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State of the Industry: The 2020 Housing Market
By Brentnie Daggett
So far, 2020 has been a year unlike any other. With the end of the year just around the corner, the promise of going back to "normal" seems shaky at best.

Millions of Americans are facing massive income loss and widespread unemployment, and almost every industry has been forced to adapt in one way or another. The real estate industry is no exception—but how does the housing market look as we enter the last quarter of the year?

The Economy, Unemployment and the Housing Market
After a record period of expansion in the U.S., February 2020 saw the beginning of stay-at-home orders and business closures across the nation. The National Bureau of Economic Research announced that the U.S. officially entered a recession in February, or a significant decline in economic activity spread across national sectors. Unlike previous recessions caused solely by economic weakness, the current recession is specifically related to the impact of the pandemic.

A monumental decline in employment and production quickly spread across the country and continues to impact the various real estate market sectors. Although the unemployment rate appears to be slowly improving, the jobless rate is still higher than it's ever been in the past 70 years. Unemployment concerns and changing unemployment benefits are leaving a large segment of U.S. homeowner populations vulnerable to evictions, foreclosures or other issues.

Changes in the Real Estate Market
Despite economic upset and a clear slowdown at the onset of the pandemic, recent data shows that the U.S. is experiencing one of the most competitive real estate markets in recent history. Predictions for the rest of the year still vary across the board, but certain housing markets are seeing a monumental increase in sales activity and home sale prices.

Home prices are continuing to rise while inventory fluctuates in more desirable areas. The remote work trend has given many Americans the opportunity to leave high-density, metropolitan areas and relocate to areas with a lower cost of living and more leisure/lifestyle options. Other homeowners who may be struggling with mortgage payments or concerns about financial stability are on the move in search of better employment opportunities and/or more affordable housing options.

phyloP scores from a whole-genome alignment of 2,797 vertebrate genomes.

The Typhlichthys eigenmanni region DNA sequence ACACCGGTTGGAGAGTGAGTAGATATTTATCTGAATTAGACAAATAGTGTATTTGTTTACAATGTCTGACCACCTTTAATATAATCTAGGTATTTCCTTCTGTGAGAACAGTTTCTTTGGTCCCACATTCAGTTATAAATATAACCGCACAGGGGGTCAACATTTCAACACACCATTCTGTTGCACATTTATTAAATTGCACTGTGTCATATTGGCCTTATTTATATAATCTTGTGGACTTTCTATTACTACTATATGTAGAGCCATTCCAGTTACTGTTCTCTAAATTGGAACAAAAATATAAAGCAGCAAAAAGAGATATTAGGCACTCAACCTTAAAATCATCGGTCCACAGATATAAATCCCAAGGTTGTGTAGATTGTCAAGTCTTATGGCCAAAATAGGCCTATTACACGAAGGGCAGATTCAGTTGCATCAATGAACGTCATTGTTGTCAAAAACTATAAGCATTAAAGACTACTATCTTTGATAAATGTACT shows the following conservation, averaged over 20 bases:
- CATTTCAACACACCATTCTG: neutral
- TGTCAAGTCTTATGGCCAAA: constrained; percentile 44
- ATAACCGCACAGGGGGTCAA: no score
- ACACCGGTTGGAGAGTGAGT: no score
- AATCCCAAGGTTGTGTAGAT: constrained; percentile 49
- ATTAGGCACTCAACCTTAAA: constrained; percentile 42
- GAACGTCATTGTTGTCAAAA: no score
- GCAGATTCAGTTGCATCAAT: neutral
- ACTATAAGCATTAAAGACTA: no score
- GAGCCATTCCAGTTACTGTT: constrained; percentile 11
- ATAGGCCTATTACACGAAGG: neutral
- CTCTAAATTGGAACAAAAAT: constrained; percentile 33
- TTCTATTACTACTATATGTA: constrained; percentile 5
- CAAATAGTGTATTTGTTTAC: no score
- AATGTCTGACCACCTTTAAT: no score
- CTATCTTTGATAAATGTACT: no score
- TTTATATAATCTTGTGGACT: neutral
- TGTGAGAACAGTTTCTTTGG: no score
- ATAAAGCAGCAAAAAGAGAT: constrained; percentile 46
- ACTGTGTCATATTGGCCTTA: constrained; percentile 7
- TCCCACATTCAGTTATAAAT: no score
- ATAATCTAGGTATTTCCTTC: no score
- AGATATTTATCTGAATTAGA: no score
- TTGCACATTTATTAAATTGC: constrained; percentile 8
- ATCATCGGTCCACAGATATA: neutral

The months to come will tell us a lot about how the real estate market will behave in 2021, but some are predicting home price growth to flatten and see a lag in home prices as the impact of a recession catches up to many people. Many believe that mortgage forbearance and foreclosure moratoriums currently in place to protect homeowners impacted by the pandemic are keeping the real estate market afloat. As these policies begin to expire, we may see a minor housing crash as a result if additional legislation isn't put in place. Only time will tell.

A Note on the Rental Market
The American renter population has been one of the groups hit hardest by the pandemic as millions continue to struggle to pay rent. Thankfully, legislation exists to prevent struggling tenants from eviction during this time, but landlords and renters alike are left wondering what the future will hold when moratoriums expire and the economy begins to recover. Some experts predict rent prices will continue to fall and vacancy rates will continue to rise through the rest of 2020 as unemployment and income loss continue to impact the renter population.

Moving Forward
The whole world is working through unprecedented times, so predicting the future of any industry is difficult to do. According to realtor.com's Housing Market Recovery Index, the U.S. housing market has returned to January 2020 growth levels, meaning we've recovered from the immediate disruption caused by the COVID-19 pandemic—a start to recession recovery.

We may see many changes in the real estate space moving forward, like short-term or vacation rentals shifting to suit the needs of long-term, remote and corporate tenants. The industry as a whole benefits when policies are put in place to protect mortgages and provide relief for renters. Landlords are facing some of the greatest difficulties during this ongoing storm. While the national real estate market has proven to be a bright spot in an otherwise unpromising economy, the overwhelming challenges the rental industry faces will inevitably impact the industry as a whole, and vice versa.

Currently, it's impossible to predict the future, but the final months of 2020 will help us all further understand the impact of the pandemic on the real estate market and how we expect the market to respond in 2021.
 
Brentnie Daggett is a writer and infographic master for the rental and property management industry. She loves to share tips and tricks to assist landlords and renters alike. To learn more about Daggett, and to discover more great tips for renters, visit www.rentecdirect.com.

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